Young transgender people are able to decide about puberty blockers
Young transgender people are able to decide together with their parents on a reversible intervention with puberty blockers. These are the results of a study by LUMC Curium and Amsterdam UMC of 74 young people undergoing treatment. Ninety percent of the young people studied proved able to make an informed decision. The results have been published in Pediatrics.
Researchers Lieke Vrouenraets and Martine de Vries from the LUMC conducted research together with Annelou de Vries, Anna van der Miesen (both from Amsterdam UMC) and Irma Hein (Levvel) into whether young transgender people can give informed consent to puberty-blocking treatment. They looked at whether these young people were competent to reach a decision on whether to start puberty blockers once they’d been through a thorough diagnosis pathway. This is a topical issue around the world, but has been the subject of little scientific research.
Careful joint decision
‘Young transgender people often make a drastic medical decision at a young age. This study shows that they are able to give informed consent to this decision at a young age. This can help advance the treatment standards, both nationally and internationally,’ says Vrouenraets.
Pros and cons
The study was of 74 young people aged between 10 and 18 who were being treated at a gender clinic. They often already felt distress about their biological sex, what is known as gender dysphoria, from a young age, which can cause stress and low mood at the onset of puberty. Puberty suppression with medication is reversible, but alongside suppressing puberty, these drugs also have a negative effect on, for instance, bone development, growth and fertility. The young people must be aware of this.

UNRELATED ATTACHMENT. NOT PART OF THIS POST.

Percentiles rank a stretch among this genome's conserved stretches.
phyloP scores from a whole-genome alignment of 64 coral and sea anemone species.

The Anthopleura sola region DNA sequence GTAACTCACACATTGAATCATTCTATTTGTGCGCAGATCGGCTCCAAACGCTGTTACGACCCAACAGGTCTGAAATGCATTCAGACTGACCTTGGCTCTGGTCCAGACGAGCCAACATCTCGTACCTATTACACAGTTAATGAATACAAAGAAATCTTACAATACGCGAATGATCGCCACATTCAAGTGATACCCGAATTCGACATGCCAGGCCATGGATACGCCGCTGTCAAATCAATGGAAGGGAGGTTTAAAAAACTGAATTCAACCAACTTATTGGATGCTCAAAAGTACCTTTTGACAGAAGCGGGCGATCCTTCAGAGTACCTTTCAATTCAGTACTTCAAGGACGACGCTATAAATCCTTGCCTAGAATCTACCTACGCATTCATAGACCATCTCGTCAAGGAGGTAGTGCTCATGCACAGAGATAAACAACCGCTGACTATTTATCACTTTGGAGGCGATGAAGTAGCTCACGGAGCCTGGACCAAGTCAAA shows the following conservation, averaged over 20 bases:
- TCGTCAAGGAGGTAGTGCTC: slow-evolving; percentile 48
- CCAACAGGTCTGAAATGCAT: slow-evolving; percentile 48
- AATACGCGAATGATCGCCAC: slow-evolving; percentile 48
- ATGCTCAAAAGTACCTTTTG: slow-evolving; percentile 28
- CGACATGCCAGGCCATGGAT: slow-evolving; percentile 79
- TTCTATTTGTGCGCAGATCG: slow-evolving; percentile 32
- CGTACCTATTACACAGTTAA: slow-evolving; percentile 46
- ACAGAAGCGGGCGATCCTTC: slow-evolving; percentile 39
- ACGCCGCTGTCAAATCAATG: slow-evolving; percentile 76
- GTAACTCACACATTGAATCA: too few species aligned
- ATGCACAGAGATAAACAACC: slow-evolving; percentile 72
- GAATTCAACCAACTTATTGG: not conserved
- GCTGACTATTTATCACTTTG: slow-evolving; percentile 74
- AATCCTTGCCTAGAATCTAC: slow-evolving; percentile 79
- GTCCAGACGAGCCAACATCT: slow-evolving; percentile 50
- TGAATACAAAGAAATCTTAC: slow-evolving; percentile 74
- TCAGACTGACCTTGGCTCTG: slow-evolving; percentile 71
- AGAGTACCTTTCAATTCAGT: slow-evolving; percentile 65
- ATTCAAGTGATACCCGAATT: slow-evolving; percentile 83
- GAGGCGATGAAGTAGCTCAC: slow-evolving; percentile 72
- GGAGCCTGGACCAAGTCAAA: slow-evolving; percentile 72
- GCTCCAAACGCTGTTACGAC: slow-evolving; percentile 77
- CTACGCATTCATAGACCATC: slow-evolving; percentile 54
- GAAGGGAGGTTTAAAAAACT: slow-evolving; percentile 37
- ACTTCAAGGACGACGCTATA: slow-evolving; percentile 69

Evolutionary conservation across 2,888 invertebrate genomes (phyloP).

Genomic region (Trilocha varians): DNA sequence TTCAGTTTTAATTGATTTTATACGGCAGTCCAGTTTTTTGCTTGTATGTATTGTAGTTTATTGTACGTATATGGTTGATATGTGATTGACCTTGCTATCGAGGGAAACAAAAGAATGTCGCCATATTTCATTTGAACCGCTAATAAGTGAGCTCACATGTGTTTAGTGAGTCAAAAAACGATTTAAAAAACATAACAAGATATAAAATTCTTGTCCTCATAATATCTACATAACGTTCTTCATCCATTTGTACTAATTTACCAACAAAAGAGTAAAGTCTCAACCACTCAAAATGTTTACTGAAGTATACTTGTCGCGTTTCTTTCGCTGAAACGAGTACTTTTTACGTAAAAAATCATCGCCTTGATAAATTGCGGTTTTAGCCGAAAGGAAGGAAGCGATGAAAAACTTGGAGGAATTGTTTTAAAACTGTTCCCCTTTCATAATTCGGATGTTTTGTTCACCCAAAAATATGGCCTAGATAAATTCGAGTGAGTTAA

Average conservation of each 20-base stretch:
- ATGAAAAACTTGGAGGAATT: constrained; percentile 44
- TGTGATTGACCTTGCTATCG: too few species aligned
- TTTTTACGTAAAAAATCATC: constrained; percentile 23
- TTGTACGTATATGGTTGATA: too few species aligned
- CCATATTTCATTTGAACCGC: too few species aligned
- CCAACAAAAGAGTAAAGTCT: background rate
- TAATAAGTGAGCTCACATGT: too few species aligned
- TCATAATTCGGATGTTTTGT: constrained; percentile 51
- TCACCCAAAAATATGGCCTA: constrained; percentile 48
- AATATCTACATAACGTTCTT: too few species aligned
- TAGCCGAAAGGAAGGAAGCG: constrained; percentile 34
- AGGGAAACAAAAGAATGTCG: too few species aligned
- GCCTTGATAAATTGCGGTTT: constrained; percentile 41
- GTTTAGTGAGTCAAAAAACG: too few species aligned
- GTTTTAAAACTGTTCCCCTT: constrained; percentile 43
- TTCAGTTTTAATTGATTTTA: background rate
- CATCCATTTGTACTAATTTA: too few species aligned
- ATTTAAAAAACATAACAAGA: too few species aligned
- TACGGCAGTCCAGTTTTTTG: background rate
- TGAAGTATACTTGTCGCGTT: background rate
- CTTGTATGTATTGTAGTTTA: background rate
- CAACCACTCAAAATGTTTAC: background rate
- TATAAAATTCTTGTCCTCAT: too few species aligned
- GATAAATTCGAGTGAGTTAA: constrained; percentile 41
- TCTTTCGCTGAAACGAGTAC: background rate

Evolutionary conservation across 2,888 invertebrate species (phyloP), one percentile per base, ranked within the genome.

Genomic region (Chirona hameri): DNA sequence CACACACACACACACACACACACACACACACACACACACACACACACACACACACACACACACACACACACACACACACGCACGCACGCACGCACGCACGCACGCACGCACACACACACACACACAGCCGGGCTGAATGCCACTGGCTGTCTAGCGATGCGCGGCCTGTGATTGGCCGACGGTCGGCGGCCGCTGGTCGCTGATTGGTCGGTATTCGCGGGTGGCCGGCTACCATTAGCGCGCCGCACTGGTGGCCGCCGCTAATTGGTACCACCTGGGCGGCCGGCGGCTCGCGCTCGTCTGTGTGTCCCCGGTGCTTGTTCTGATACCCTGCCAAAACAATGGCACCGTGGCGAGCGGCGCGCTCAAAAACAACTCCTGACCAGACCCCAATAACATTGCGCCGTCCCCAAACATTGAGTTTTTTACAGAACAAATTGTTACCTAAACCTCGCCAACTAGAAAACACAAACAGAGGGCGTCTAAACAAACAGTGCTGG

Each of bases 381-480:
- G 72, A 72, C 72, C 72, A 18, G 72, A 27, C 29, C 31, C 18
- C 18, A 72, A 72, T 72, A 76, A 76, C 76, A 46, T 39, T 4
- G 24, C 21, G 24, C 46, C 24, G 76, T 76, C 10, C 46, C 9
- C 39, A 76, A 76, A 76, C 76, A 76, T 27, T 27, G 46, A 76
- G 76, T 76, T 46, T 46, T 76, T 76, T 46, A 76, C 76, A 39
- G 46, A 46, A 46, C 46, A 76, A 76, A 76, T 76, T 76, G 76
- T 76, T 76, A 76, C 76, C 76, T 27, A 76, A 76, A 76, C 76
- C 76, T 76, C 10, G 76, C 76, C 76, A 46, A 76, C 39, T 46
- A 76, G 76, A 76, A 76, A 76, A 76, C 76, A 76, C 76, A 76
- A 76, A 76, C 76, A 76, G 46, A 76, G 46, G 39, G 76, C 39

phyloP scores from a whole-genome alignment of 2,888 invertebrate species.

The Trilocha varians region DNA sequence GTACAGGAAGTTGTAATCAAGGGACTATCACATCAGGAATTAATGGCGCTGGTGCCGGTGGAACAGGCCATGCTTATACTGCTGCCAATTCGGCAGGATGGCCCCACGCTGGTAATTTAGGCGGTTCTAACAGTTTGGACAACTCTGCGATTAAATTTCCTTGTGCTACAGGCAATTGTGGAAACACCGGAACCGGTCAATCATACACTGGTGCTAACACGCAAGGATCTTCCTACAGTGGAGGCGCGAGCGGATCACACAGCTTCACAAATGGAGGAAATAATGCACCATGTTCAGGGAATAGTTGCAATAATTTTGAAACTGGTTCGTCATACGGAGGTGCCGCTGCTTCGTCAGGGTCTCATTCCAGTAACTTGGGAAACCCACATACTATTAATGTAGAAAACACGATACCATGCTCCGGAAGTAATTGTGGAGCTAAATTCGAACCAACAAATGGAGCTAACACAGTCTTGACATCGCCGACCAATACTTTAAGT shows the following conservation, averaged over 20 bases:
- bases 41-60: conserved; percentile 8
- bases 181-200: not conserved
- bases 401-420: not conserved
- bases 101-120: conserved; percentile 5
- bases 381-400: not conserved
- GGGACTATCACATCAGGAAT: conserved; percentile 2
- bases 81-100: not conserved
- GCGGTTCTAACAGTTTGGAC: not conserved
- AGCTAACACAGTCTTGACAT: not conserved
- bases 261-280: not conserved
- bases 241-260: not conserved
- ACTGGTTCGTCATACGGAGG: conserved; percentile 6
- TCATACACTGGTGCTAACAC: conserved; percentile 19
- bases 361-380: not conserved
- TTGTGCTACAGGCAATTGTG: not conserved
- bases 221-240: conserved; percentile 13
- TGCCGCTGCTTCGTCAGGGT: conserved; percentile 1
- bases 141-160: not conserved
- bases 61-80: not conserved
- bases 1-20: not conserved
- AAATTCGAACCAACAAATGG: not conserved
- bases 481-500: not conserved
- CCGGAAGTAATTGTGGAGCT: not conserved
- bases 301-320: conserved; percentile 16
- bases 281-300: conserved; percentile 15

Puberty blockers give time to think
Puberty blockers delay the development at puberty of secondary sexual characteristics such as breast growth in trans boys and beard growth and a deeper voice in trans girls. It therefore gives these young people time to think about whether they want to go through with the transition, while their body stops developing any further into the sex that they don’t want. If the young person stops taking the puberty blockers, the puberty of their birth sex will resume. Puberty blockers therefore create time to think before making decisions about irreversible interventions, such as gender affirming hormones or surgery. The idea is that young people can make these decisions at a later stage.
Informed consent is an important term in medicine. Someone can give informed consent if they understand the information about the condition and its treatment, can reason about the consequences and can thus reach an informed decision about the treatment. This was researched in two ways in this study. First, on the basis of the informed consent form that young people and their parents went through, as is usual after the diagnosis pathway. Second, on the basis of a structured interview of the young people with questions on all aspects of the capacity to give informed consent. These studies showed that 90% of the young people were able to give informed consent.